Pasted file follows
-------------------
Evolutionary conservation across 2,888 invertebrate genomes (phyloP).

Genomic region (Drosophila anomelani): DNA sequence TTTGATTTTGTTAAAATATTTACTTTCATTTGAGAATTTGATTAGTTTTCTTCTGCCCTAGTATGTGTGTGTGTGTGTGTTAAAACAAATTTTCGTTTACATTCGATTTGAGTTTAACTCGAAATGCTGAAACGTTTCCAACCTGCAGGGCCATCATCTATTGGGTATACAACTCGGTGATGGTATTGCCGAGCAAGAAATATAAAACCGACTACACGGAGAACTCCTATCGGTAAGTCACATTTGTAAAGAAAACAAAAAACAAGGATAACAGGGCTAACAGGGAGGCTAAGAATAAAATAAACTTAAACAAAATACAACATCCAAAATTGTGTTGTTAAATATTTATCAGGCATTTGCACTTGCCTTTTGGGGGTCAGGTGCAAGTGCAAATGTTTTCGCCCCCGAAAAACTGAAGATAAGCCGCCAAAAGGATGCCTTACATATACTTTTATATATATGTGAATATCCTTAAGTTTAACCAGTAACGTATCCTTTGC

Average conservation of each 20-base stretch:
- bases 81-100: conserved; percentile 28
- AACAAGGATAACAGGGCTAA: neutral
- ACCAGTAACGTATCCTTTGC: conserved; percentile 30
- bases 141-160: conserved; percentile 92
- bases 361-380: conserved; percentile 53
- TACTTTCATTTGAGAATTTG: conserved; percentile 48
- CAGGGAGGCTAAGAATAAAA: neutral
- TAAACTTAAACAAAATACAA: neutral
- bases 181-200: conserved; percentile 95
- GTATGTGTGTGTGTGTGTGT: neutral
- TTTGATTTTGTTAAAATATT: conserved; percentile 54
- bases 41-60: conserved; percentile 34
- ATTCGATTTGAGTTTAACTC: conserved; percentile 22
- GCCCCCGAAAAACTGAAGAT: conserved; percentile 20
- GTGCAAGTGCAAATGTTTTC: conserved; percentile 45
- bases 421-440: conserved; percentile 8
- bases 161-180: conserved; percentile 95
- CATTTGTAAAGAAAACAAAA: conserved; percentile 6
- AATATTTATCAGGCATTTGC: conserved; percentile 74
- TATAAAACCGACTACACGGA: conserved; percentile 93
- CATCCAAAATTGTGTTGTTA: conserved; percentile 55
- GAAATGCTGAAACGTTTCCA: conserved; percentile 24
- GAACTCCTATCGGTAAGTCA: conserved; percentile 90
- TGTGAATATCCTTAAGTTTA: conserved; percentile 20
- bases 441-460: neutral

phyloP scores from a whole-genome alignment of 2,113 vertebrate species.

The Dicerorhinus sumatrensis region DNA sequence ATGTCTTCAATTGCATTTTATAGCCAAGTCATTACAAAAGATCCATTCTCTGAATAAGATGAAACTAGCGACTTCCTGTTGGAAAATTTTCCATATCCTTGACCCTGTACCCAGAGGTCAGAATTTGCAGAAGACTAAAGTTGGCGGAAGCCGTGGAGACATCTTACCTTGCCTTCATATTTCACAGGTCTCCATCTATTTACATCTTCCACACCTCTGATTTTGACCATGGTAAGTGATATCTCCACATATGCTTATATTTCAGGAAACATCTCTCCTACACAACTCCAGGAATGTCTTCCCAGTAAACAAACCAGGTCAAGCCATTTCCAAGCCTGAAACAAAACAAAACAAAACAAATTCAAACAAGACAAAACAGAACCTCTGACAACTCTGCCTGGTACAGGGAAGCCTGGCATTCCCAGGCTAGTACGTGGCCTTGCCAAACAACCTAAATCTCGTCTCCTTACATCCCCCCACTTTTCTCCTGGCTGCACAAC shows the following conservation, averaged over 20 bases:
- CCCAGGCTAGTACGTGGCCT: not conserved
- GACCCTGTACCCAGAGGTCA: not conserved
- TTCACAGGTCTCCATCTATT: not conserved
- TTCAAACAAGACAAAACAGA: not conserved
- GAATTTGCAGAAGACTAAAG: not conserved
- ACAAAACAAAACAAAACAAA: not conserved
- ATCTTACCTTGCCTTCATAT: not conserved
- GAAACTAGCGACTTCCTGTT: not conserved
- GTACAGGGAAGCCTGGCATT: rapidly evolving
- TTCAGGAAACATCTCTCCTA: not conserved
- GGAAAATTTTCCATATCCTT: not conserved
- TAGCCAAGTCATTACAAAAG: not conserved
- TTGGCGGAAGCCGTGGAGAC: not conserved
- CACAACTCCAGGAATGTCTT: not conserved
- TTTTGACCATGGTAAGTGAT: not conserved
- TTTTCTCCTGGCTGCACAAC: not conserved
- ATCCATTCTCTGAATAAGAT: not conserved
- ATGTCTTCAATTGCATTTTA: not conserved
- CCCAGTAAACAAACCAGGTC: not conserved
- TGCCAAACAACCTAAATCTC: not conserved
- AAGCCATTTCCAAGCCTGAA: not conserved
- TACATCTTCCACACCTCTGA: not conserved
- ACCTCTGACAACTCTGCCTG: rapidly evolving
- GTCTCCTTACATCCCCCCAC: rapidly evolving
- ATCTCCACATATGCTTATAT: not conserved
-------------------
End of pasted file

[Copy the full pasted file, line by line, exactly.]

Evolutionary conservation across 2,888 invertebrate genomes (phyloP).

Genomic region (Drosophila anomelani): DNA sequence TTTGATTTTGTTAAAATATTTACTTTCATTTGAGAATTTGATTAGTTTTCTTCTGCCCTAGTATGTGTGTGTGTGTGTGTTAAAACAAATTTTCGTTTACATTCGATTTGAGTTTAACTCGAAATGCTGAAACGTTTCCAACCTGCAGGGCCATCATCTATTGGGTATACAACTCGGTGATGGTATTGCCGAGCAAGAAATATAAAACCGACTACACGGAGAACTCCTATCGGTAAGTCACATTTGTAAAGAAAACAAAAAACAAGGATAACAGGGCTAACAGGGAGGCTAAGAATAAAATAAACTTAAACAAAATACAACATCCAAAATTGTGTTGTTAAATATTTATCAGGCATTTGCACTTGCCTTTTGGGGGTCAGGTGCAAGTGCAAATGTTTTCGCCCCCGAAAAACTGAAGATAAGCCGCCAAAAGGATGCCTTACATATACTTTTATATATATGTGAATATCCTTAAGTTTAACCAGTAACGTATCCTTTGC

Average conservation of each 20-base stretch:
- bases 81-100: conserved; percentile 28
- AACAAGGATAACAGGGCTAA: neutral
- ACCAGTAACGTATCCTTTGC: conserved; percentile 30
- bases 141-160: conserved; percentile 92
- bases 361-380: conserved; percentile 53
- TACTTTCATTTGAGAATTTG: conserved; percentile 48
- CAGGGAGGCTAAGAATAAAA: neutral
- TAAACTTAAACAAAATACAA: neutral
- bases 181-200: conserved; percentile 95
- GTATGTGTGTGTGTGTGTGT: neutral
- TTTGATTTTGTTAAAATATT: conserved; percentile 54
- bases 41-60: conserved; percentile 34
- ATTCGATTTGAGTTTAACTC: conserved; percentile 22
- GCCCCCGAAAAACTGAAGAT: conserved; percentile 20
- GTGCAAGTGCAAATGTTTTC: conserved; percentile 45
- bases 421-440: conserved; percentile 8
- bases 161-180: conserved; percentile 95
- CATTTGTAAAGAAAACAAAA: conserved; percentile 6
- AATATTTATCAGGCATTTGC: conserved; percentile 74
- TATAAAACCGACTACACGGA: conserved; percentile 93
- CATCCAAAATTGTGTTGTTA: conserved; percentile 55
- GAAATGCTGAAACGTTTCCA: conserved; percentile 24
- GAACTCCTATCGGTAAGTCA: conserved; percentile 90
- TGTGAATATCCTTAAGTTTA: conserved; percentile 20
- bases 441-460: neutral

phyloP scores from a whole-genome alignment of 2,113 vertebrate species.

The Dicerorhinus sumatrensis region DNA sequence ATGTCTTCAATTGCATTTTATAGCCAAGTCATTACAAAAGATCCATTCTCTGAATAAGATGAAACTAGCGACTTCCTGTTGGAAAATTTTCCATATCCTTGACCCTGTACCCAGAGGTCAGAATTTGCAGAAGACTAAAGTTGGCGGAAGCCGTGGAGACATCTTACCTTGCCTTCATATTTCACAGGTCTCCATCTATTTACATCTTCCACACCTCTGATTTTGACCATGGTAAGTGATATCTCCACATATGCTTATATTTCAGGAAACATCTCTCCTACACAACTCCAGGAATGTCTTCCCAGTAAACAAACCAGGTCAAGCCATTTCCAAGCCTGAAACAAAACAAAACAAAACAAATTCAAACAAGACAAAACAGAACCTCTGACAACTCTGCCTGGTACAGGGAAGCCTGGCATTCCCAGGCTAGTACGTGGCCTTGCCAAACAACCTAAATCTCGTCTCCTTACATCCCCCCACTTTTCTCCTGGCTGCACAAC shows the following conservation, averaged over 20 bases:
- CCCAGGCTAGTACGTGGCCT: not conserved
- GACCCTGTACCCAGAGGTCA: not conserved
- TTCACAGGTCTCCATCTATT: not conserved
- TTCAAACAAGACAAAACAGA: not conserved
- GAATTTGCAGAAGACTAAAG: not conserved
- ACAAAACAAAACAAAACAAA: not conserved
- ATCTTACCTTGCCTTCATAT: not conserved
- GAAACTAGCGACTTCCTGTT: not conserved
- GTACAGGGAAGCCTGGCATT: rapidly evolving
- TTCAGGAAACATCTCTCCTA: not conserved
- GGAAAATTTTCCATATCCTT: not conserved
- TAGCCAAGTCATTACAAAAG: not conserved
- TTGGCGGAAGCCGTGGAGAC: not conserved
- CACAACTCCAGGAATGTCTT: not conserved
- TTTTGACCATGGTAAGTGAT: not conserved
- TTTTCTCCTGGCTGCACAAC: not conserved
- ATCCATTCTCTGAATAAGAT: not conserved
- ATGTCTTCAATTGCATTTTA: not conserved
- CCCAGTAAACAAACCAGGTC: not conserved
- TGCCAAACAACCTAAATCTC: not conserved
- AAGCCATTTCCAAGCCTGAA: not conserved
- TACATCTTCCACACCTCTGA: not conserved
- ACCTCTGACAACTCTGCCTG: rapidly evolving
- GTCTCCTTACATCCCCCCAC: rapidly evolving
- ATCTCCACATATGCTTATAT: not conserved